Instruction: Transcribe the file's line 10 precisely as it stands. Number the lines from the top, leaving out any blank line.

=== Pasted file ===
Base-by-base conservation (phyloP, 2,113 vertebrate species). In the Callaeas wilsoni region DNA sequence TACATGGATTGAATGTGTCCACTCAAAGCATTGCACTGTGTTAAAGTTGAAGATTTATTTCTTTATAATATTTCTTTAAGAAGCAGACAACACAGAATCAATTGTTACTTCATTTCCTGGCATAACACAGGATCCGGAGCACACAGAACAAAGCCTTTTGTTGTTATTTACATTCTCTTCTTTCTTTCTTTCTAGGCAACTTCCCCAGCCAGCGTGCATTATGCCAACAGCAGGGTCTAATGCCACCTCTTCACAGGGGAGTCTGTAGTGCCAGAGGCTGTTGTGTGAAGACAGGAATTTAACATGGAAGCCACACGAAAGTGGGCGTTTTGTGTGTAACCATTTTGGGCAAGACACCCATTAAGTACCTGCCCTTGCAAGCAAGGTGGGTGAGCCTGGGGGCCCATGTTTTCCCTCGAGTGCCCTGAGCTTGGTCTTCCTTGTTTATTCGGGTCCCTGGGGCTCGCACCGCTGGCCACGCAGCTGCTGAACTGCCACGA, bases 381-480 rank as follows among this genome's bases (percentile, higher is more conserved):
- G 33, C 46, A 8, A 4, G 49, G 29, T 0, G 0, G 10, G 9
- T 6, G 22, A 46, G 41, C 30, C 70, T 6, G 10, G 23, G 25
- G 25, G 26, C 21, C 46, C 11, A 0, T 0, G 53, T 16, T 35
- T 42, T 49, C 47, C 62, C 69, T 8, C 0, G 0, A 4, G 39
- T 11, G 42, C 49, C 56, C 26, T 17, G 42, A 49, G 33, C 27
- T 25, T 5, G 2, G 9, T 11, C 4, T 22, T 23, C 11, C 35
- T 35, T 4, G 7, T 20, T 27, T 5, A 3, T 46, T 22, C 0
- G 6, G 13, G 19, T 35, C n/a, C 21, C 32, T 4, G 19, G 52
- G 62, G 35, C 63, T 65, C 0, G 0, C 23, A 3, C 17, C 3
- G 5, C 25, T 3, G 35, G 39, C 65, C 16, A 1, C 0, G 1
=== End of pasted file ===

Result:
- G 62, G 35, C 63, T 65, C 0, G 0, C 23, A 3, C 17, C 3